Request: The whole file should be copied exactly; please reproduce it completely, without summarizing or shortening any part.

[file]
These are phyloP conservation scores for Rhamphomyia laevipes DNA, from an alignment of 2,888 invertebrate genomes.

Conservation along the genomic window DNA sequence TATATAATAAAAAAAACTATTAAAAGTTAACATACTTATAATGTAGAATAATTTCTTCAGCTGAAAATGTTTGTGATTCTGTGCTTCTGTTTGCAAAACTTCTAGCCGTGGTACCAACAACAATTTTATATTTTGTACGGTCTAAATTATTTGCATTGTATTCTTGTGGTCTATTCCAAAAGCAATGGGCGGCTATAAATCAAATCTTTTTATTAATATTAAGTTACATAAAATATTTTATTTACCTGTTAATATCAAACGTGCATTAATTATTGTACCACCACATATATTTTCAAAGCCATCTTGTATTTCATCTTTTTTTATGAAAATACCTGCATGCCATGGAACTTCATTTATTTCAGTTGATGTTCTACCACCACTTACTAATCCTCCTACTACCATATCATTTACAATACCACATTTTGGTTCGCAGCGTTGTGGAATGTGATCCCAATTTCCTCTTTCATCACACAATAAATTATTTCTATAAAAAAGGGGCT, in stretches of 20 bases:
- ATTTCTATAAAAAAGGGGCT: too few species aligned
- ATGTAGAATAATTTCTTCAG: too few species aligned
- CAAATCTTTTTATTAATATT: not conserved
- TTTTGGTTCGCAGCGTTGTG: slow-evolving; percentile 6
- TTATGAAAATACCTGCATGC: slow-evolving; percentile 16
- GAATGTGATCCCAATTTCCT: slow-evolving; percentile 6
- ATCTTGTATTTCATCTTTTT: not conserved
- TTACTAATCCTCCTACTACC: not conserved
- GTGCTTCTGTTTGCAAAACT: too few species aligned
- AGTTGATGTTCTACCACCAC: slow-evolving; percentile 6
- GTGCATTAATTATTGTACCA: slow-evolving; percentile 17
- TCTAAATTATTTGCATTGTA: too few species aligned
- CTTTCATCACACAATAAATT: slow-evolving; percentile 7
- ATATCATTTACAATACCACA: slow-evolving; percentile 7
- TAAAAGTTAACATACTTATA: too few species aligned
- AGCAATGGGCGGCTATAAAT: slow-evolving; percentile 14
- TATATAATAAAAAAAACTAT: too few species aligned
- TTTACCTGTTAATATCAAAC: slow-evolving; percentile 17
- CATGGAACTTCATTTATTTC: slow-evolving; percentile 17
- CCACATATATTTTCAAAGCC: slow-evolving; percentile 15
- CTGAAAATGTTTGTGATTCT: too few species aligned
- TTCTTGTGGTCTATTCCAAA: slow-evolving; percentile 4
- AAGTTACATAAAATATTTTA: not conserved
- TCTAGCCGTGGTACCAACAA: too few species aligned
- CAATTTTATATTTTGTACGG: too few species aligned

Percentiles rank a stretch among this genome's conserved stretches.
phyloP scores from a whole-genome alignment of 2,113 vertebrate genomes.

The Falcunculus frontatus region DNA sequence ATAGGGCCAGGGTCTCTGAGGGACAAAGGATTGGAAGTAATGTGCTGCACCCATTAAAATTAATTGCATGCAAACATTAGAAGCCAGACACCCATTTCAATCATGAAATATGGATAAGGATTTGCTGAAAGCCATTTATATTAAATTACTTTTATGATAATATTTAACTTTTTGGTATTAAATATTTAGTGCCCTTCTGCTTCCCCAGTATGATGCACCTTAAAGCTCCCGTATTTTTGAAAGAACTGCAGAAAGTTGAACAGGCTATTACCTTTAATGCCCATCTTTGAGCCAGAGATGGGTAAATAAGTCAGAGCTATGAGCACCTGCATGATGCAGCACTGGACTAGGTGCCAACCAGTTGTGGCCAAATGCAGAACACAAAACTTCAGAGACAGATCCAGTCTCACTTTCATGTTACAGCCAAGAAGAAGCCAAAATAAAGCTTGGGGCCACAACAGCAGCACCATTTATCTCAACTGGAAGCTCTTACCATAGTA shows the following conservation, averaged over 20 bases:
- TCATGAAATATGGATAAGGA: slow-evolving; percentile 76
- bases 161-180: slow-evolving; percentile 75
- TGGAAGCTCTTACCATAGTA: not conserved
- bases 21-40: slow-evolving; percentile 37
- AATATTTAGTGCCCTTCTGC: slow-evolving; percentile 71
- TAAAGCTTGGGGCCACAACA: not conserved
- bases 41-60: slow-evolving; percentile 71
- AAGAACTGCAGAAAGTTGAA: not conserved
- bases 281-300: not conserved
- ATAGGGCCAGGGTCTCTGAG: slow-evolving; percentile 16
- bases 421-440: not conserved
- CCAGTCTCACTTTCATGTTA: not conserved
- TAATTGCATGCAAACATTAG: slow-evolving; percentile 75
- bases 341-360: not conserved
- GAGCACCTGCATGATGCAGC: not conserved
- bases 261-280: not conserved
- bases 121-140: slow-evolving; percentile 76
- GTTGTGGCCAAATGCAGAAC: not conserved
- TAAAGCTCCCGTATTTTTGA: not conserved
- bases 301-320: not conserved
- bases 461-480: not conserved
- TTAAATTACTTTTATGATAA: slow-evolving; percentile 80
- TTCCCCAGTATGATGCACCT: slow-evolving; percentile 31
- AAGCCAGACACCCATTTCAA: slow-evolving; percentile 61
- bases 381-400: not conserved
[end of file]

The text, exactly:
These are phyloP conservation scores for Rhamphomyia laevipes DNA, from an alignment of 2,888 invertebrate genomes.

Conservation along the genomic window DNA sequence TATATAATAAAAAAAACTATTAAAAGTTAACATACTTATAATGTAGAATAATTTCTTCAGCTGAAAATGTTTGTGATTCTGTGCTTCTGTTTGCAAAACTTCTAGCCGTGGTACCAACAACAATTTTATATTTTGTACGGTCTAAATTATTTGCATTGTATTCTTGTGGTCTATTCCAAAAGCAATGGGCGGCTATAAATCAAATCTTTTTATTAATATTAAGTTACATAAAATATTTTATTTACCTGTTAATATCAAACGTGCATTAATTATTGTACCACCACATATATTTTCAAAGCCATCTTGTATTTCATCTTTTTTTATGAAAATACCTGCATGCCATGGAACTTCATTTATTTCAGTTGATGTTCTACCACCACTTACTAATCCTCCTACTACCATATCATTTACAATACCACATTTTGGTTCGCAGCGTTGTGGAATGTGATCCCAATTTCCTCTTTCATCACACAATAAATTATTTCTATAAAAAAGGGGCT, in stretches of 20 bases:
- ATTTCTATAAAAAAGGGGCT: too few species aligned
- ATGTAGAATAATTTCTTCAG: too few species aligned
- CAAATCTTTTTATTAATATT: not conserved
- TTTTGGTTCGCAGCGTTGTG: slow-evolving; percentile 6
- TTATGAAAATACCTGCATGC: slow-evolving; percentile 16
- GAATGTGATCCCAATTTCCT: slow-evolving; percentile 6
- ATCTTGTATTTCATCTTTTT: not conserved
- TTACTAATCCTCCTACTACC: not conserved
- GTGCTTCTGTTTGCAAAACT: too few species aligned
- AGTTGATGTTCTACCACCAC: slow-evolving; percentile 6
- GTGCATTAATTATTGTACCA: slow-evolving; percentile 17
- TCTAAATTATTTGCATTGTA: too few species aligned
- CTTTCATCACACAATAAATT: slow-evolving; percentile 7
- ATATCATTTACAATACCACA: slow-evolving; percentile 7
- TAAAAGTTAACATACTTATA: too few species aligned
- AGCAATGGGCGGCTATAAAT: slow-evolving; percentile 14
- TATATAATAAAAAAAACTAT: too few species aligned
- TTTACCTGTTAATATCAAAC: slow-evolving; percentile 17
- CATGGAACTTCATTTATTTC: slow-evolving; percentile 17
- CCACATATATTTTCAAAGCC: slow-evolving; percentile 15
- CTGAAAATGTTTGTGATTCT: too few species aligned
- TTCTTGTGGTCTATTCCAAA: slow-evolving; percentile 4
- AAGTTACATAAAATATTTTA: not conserved
- TCTAGCCGTGGTACCAACAA: too few species aligned
- CAATTTTATATTTTGTACGG: too few species aligned

Percentiles rank a stretch among this genome's conserved stretches.
phyloP scores from a whole-genome alignment of 2,113 vertebrate genomes.

The Falcunculus frontatus region DNA sequence ATAGGGCCAGGGTCTCTGAGGGACAAAGGATTGGAAGTAATGTGCTGCACCCATTAAAATTAATTGCATGCAAACATTAGAAGCCAGACACCCATTTCAATCATGAAATATGGATAAGGATTTGCTGAAAGCCATTTATATTAAATTACTTTTATGATAATATTTAACTTTTTGGTATTAAATATTTAGTGCCCTTCTGCTTCCCCAGTATGATGCACCTTAAAGCTCCCGTATTTTTGAAAGAACTGCAGAAAGTTGAACAGGCTATTACCTTTAATGCCCATCTTTGAGCCAGAGATGGGTAAATAAGTCAGAGCTATGAGCACCTGCATGATGCAGCACTGGACTAGGTGCCAACCAGTTGTGGCCAAATGCAGAACACAAAACTTCAGAGACAGATCCAGTCTCACTTTCATGTTACAGCCAAGAAGAAGCCAAAATAAAGCTTGGGGCCACAACAGCAGCACCATTTATCTCAACTGGAAGCTCTTACCATAGTA shows the following conservation, averaged over 20 bases:
- TCATGAAATATGGATAAGGA: slow-evolving; percentile 76
- bases 161-180: slow-evolving; percentile 75
- TGGAAGCTCTTACCATAGTA: not conserved
- bases 21-40: slow-evolving; percentile 37
- AATATTTAGTGCCCTTCTGC: slow-evolving; percentile 71
- TAAAGCTTGGGGCCACAACA: not conserved
- bases 41-60: slow-evolving; percentile 71
- AAGAACTGCAGAAAGTTGAA: not conserved
- bases 281-300: not conserved
- ATAGGGCCAGGGTCTCTGAG: slow-evolving; percentile 16
- bases 421-440: not conserved
- CCAGTCTCACTTTCATGTTA: not conserved
- TAATTGCATGCAAACATTAG: slow-evolving; percentile 75
- bases 341-360: not conserved
- GAGCACCTGCATGATGCAGC: not conserved
- bases 261-280: not conserved
- bases 121-140: slow-evolving; percentile 76
- GTTGTGGCCAAATGCAGAAC: not conserved
- TAAAGCTCCCGTATTTTTGA: not conserved
- bases 301-320: not conserved
- bases 461-480: not conserved
- TTAAATTACTTTTATGATAA: slow-evolving; percentile 80
- TTCCCCAGTATGATGCACCT: slow-evolving; percentile 31
- AAGCCAGACACCCATTTCAA: slow-evolving; percentile 61
- bases 381-400: not conserved